wieI agree with Johnny Miller, golf analyst for NBC television and former British and US Open champion, who has said this on more than one occasion: “Michelle Wie has one of the best swings in all of golf.”

Wie has been called everything from a child prodigy to golf phenomenon to golfing genius, as if she were born with the talent to set up correctly and swing super-efficiently, plus hit powerful shots. When, in fact, more than being blessed with good genes passed down to her from Korean parents, father B. J. and mother Bo, Wie has worked darn hard to evolve into the Tigress of golf and most exciting player to hit the links since Tiger Woods stepped onto the golf stage.

After reading this four-part series – based on my new book, The Michelle Wie Way, which reveals my analysis of how Michelle sets up, swings the club back, then swings down and through when hitting either a controlled draw tee shot (Parts 1, 2, 3) or power-fade drive (Part 4) – I recommend that you pass along each tip to your students in a step-by-step fashion.

Once you impress upon students the fact that Wie developed her skills through hard, honest practice, make sure that the person you teach grooves each vital element of the setup before letting them move on to the backswing, then learns all of the most critical technical points of the backswing before you teach them Wie’s downswing keys. This patient, professional way of instructing will instill confidence in the student and give each the best possible chance of rhythmically coordinating the movement of the body with the movement of the club, and hitting powerful drives which are likely to land on the short grass.

Let’s now begin this lesson on the setup and look closely at how Michelle Wie sets up to hit a controlled soft-draw based on what she learned from her father, on her own, and from coach David Leadbetter.

It’s no coincidence that Michelle grips the club with an interlocking grip, since Tiger Woods and Jack Nicklaus have made golf history relying on this hold that will give your student a better feeling of unity and balance between the hands. For years, the overlap grip was the most popular grip among tour players. However, these days, more and more players are switching to the interlock grip. The V’s formed by the thumbs and forefingers of Michelle’s hands point midway between her chin and right shoulder. This neutral position will best allow your student to swing the club back along the correct path and plane without having to make any compensatory adjustments with their left or right hand during the downswing to square the clubface at impact.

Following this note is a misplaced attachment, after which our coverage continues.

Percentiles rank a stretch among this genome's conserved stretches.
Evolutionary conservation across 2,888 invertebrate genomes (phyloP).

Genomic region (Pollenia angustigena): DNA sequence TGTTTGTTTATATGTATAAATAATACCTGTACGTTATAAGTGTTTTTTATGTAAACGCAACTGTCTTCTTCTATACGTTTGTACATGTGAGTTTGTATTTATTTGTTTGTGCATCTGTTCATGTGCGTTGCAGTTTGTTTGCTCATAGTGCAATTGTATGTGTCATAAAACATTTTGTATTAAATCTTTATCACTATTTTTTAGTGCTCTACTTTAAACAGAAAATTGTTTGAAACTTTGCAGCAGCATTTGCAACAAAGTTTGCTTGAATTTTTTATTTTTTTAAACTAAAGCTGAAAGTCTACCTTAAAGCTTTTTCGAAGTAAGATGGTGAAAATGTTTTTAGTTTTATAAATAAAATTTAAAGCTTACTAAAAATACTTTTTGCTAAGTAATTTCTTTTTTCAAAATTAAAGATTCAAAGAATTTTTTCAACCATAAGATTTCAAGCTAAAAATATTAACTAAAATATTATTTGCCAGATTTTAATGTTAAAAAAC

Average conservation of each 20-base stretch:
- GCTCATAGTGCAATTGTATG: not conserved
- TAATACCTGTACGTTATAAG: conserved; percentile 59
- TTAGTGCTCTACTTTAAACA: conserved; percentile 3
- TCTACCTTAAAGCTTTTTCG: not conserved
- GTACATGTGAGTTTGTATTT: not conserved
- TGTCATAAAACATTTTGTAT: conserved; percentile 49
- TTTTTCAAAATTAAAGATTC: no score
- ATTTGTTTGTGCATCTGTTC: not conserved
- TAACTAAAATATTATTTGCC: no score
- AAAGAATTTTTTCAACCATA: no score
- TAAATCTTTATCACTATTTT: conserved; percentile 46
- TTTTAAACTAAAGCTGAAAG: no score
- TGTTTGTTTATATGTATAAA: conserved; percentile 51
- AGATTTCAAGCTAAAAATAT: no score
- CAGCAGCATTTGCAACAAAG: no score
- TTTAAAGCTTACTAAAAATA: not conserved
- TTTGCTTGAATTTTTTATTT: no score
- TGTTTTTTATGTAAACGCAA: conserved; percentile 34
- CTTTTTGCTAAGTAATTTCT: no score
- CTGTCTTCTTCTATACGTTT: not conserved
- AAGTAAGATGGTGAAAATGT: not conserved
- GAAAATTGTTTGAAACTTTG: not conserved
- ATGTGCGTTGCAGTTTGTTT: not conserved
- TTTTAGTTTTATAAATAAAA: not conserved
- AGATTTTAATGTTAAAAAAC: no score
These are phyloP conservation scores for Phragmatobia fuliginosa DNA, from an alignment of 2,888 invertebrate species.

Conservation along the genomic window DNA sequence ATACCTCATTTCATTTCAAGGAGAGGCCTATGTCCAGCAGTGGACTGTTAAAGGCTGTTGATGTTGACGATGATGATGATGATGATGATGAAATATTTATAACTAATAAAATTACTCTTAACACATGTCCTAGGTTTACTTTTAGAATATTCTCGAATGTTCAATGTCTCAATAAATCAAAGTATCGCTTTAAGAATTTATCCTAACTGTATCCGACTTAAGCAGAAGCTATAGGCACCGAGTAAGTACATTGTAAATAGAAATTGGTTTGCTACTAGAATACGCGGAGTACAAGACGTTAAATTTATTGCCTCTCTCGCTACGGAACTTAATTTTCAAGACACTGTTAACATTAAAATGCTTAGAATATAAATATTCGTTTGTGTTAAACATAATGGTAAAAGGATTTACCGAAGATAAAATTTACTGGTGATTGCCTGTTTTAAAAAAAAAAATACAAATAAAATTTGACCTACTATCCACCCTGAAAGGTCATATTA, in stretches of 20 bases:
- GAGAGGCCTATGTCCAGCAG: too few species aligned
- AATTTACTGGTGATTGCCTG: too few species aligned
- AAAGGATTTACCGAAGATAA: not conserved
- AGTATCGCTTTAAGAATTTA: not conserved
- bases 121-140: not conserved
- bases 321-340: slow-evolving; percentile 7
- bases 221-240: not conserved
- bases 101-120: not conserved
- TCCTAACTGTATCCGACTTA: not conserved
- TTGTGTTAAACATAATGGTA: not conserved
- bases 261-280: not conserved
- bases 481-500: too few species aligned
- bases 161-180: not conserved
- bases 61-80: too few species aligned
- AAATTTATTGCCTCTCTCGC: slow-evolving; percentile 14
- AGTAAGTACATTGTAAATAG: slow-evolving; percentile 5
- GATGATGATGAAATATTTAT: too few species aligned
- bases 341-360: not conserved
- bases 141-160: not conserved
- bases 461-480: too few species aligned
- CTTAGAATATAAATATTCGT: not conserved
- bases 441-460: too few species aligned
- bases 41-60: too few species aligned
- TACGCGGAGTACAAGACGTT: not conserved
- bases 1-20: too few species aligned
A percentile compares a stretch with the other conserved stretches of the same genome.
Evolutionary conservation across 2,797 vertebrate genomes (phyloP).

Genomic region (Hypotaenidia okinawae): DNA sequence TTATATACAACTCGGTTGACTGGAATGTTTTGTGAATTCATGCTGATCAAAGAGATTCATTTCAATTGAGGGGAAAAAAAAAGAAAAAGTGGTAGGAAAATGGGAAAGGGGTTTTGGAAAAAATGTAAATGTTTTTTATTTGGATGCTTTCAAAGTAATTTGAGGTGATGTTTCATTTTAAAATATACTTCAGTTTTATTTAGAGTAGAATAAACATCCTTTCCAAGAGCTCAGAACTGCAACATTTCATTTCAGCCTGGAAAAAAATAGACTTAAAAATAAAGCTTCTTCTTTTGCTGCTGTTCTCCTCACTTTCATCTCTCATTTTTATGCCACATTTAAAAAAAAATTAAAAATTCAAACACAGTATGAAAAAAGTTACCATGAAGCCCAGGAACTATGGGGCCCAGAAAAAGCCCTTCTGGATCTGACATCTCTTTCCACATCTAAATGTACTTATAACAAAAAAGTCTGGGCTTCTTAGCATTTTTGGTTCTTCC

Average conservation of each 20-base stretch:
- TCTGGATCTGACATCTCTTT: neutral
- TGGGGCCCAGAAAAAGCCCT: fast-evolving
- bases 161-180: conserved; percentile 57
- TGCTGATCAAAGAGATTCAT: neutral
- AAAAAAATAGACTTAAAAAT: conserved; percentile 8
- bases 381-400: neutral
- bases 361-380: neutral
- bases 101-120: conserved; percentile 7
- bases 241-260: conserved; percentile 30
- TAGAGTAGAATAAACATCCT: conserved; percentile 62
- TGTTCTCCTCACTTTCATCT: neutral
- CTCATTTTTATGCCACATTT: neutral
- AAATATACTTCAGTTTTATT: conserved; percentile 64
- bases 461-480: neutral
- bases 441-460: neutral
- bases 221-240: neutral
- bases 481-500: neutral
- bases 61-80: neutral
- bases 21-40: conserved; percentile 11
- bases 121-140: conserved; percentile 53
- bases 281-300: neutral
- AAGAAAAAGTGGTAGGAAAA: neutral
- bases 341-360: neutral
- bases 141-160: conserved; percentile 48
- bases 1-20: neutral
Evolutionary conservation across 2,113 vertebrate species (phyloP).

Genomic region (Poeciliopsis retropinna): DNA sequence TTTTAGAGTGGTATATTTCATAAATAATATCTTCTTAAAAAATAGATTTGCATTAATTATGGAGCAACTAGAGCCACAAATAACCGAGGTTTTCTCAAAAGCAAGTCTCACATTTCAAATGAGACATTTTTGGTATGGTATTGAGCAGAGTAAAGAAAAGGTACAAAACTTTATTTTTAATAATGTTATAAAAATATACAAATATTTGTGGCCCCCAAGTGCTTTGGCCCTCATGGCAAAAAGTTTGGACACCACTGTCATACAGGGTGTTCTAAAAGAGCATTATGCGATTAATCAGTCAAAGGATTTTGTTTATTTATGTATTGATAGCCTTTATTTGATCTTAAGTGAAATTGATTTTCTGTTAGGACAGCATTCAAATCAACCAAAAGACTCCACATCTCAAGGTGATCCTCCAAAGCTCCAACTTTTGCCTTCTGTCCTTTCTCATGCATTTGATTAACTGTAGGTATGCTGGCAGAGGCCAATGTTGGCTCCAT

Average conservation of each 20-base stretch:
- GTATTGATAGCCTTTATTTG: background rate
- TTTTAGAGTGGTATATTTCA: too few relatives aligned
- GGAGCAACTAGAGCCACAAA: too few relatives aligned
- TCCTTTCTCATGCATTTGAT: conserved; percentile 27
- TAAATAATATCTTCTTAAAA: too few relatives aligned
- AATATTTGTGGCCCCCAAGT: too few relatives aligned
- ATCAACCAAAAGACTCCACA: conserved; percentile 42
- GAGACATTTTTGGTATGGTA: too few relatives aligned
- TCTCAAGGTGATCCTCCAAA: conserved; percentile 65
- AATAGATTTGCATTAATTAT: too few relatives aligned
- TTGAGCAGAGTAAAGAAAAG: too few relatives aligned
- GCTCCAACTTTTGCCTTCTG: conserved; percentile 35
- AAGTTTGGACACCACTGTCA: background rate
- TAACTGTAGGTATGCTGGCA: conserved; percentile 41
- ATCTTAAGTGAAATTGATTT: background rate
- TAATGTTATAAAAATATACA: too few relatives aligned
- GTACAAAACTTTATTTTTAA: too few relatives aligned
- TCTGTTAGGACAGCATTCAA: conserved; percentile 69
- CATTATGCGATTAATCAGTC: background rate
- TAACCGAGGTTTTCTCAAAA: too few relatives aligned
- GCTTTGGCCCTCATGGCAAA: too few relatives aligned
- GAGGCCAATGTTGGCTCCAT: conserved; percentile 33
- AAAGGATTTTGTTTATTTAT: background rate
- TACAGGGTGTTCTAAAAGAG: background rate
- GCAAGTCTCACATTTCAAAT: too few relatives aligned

Wie sets herself apart from her fellow female professionals by laying her left thumb flat on the shaft, rather than curling it up. This long left thumb position provides extra support for the weight of the club as it reaches the top of the backswing, and gives Michelle
a little more leverage from underneath the club, in getting it started down toward the ball.

Ball position
When setting up to drive, Michelle plays the ball opposite a line drawn to the inside of her left armpit. This forward positioning will encourage your students to return the clubface to square at impact without any artificial manipulations, as well as virtually
guaranteeing a super-clean and solid upswing hit.

Michelle plays out of a closed stance, with her right foot dropped back slightly farther from the target line than her left foot. This setup position will give your student a feeling of added freedom in swinging the club along an inside path on the backswing. What’s more, this stance will promote a fluid, more active forearm release on the downswing. Thus, the clubface will close slightly at impact and impart draw-spin on the ball.

The most idiosyncratic feature of Michelle’s stance involves her left foot position; it is only slightly toed-out, perhaps just five degrees from being at a right angle to the target line. Michelle is so flexible that positioning the left foot virtually straight does not hamper her ability to turn her torso through the shot in the hitting area. If your student is flexible, and perhaps has a problem exaggerating hip clearance, he or she should try copying Michelle’s stance. This new left foot position can help a student create a solid left side “wall”
to turn around in the hitting area and ultimately hit stronger shots.

Michelle establishes what Lead­better refers to as the “ready position” by bending the knees only slightly, such that her kneecaps are directly above the balls of her feet, and bending forward from the hips so that her rear end is just slightly behind an imaginary line drawn across the backs of her heels.

Hand Position
Michelle sets her hands behind the ball slightly to encourage a longer takeaway and wide, powerful arc of the swing.

Head Position
Michelle’s head is fully behind the ball, as this helps her promote a strong turning action of the body and ultimately a powerful upswing club-to-ball strike at impact.

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